© John Brownlie 2011

See  Death by Fan for another strange belief.

On a trip to Daegu last year I was fortunate enough to catch a street performance. The entertainers were all between the ages of five and ten years old. And each one of these youngsters was involved in either singing or dancing. I must have arrived shortly after their performance had begun as they had already attracted quite a crowd. About one hundred people surrounded a tiny stage in the middle of the high street, with the entertainment in full swing. The crowd was bouncing merrily to the music and I couldn’t resist bobbing my head accordingly as I strained to find a gap that would let me get a glimpse of the antics. Looking around, I saw that one man had anticipated this throng and had brought a step ladder with him in preparation. In a sense, he became part of the performance with his balancing act on the ladder. One hand clutched a small digital camcorder while the other steadied him from falling among the spectators. All he needed was an anorak.

Pushing my way closer to the front, I saw what was getting the crowd so excited. The children were wearing tight leather costumes that hugged their pre-pubescent bodies. The costumes ranged from mini-skirts to what can only be described as gimp costumes for the under-twelves. Amongst the children it was the unfortunate fat boy who caught my eye. He was either a last minute recruit or, more likely had not shed enough pounds for the ‘big’ day. He was now shuffling uncomfortably at the back of the stage wearing the same size outfit as his peers.

A group of boys and girls moved on to the stage clad in full dominatrix, thrusting, gyrating, spinning and splitting. Using moves that Britney Spears and the Pussy Cat Dolls would be proud of. I looked on in wonderment and disbelief at the exposed legs and midriffs visible to the audience.

Oblivious to this paedophile’s dream, the audience clapped their hands in time with the beat. Laughing and howling as one provocative action followed another. I found this level of naivety disturbing and it made me feel somewhat uneasy. Following the song; screaming, stomping and shouting started; conveying the unanimous euphoric feeling of the watchers.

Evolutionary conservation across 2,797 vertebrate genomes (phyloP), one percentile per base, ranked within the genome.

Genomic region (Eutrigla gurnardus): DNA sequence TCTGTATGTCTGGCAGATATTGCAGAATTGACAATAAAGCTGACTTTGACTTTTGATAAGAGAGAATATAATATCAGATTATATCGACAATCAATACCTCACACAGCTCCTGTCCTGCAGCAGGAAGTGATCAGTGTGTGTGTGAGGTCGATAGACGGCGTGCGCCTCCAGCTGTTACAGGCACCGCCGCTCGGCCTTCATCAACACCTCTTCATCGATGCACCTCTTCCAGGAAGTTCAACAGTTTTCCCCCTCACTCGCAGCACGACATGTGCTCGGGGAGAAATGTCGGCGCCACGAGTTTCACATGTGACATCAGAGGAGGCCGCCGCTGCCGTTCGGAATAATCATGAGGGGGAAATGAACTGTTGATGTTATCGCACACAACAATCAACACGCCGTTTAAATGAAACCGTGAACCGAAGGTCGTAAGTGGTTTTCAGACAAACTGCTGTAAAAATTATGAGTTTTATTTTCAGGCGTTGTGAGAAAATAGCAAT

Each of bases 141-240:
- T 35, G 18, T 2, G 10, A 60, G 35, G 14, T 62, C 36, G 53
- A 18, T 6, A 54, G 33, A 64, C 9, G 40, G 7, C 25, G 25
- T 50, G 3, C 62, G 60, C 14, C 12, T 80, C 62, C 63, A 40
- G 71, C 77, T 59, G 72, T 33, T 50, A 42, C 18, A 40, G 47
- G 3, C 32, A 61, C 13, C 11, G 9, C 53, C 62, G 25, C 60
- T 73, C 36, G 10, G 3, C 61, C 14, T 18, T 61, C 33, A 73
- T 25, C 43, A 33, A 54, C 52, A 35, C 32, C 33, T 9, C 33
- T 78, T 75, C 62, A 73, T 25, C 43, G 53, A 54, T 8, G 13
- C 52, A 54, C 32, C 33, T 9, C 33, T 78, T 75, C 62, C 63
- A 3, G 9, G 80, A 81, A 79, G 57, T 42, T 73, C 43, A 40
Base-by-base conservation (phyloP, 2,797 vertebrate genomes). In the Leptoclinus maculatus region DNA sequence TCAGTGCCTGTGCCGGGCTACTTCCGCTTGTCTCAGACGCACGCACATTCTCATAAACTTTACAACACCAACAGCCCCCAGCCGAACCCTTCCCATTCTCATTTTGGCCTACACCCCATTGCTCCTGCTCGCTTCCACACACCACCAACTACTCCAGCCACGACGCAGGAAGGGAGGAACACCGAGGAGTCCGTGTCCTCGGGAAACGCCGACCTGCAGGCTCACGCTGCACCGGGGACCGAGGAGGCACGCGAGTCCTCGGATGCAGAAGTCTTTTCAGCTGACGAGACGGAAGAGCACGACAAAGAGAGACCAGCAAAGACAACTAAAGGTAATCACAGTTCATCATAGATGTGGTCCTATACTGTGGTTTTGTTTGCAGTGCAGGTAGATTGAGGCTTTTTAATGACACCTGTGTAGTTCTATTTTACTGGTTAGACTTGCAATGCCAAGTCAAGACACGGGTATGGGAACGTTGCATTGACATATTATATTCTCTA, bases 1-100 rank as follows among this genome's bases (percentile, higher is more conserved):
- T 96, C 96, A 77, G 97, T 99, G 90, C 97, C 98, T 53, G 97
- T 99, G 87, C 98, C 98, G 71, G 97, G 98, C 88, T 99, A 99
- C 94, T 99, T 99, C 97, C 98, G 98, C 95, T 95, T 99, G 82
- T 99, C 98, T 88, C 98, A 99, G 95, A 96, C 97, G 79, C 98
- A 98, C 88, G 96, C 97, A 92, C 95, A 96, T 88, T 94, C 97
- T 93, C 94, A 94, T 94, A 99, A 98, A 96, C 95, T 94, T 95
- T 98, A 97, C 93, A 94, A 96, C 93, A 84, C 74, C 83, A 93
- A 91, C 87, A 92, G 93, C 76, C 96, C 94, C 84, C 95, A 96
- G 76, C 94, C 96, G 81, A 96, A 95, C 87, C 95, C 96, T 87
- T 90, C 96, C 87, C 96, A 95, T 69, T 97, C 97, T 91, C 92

The next act was the fat boy and his crew. He walked to the stage with the enthusiasm of a stone. The front of his belly, hanging over his tight leather trousers, rippled with each step he took. As the new performers stood in their starting positions, there was a moment of muttering in the crowd. You could almost interpret it as a collective whisper of a prayer for the overweight youth. A baby cried, perhaps sensing that in a few years time it would be its turn up there on the stage. The crowd, over-baited in anticipation, waited. Suddenly the sound erupted from the speakers and it began. Surprisingly, the fat boy could move, but not in time with the music and the other performers.

The audience gave the same vocal support as before. Whooping and hollering as more obscene moves were exhibited. I’m certainly no prude but I couldn’t help shaking my head in pity and despair at this display and turned to walk away. As I did so, I caught a glimpse of the man on the ladder. He seemed happy. Seemingly in his own world. Smiling as he looked through the lens, knowing that this spectacle could be replayed over and over again in the privacy of his own room. And who knows with what salacious thoughts attached to those captured images of innocent child performers.

© John Brownlie 2010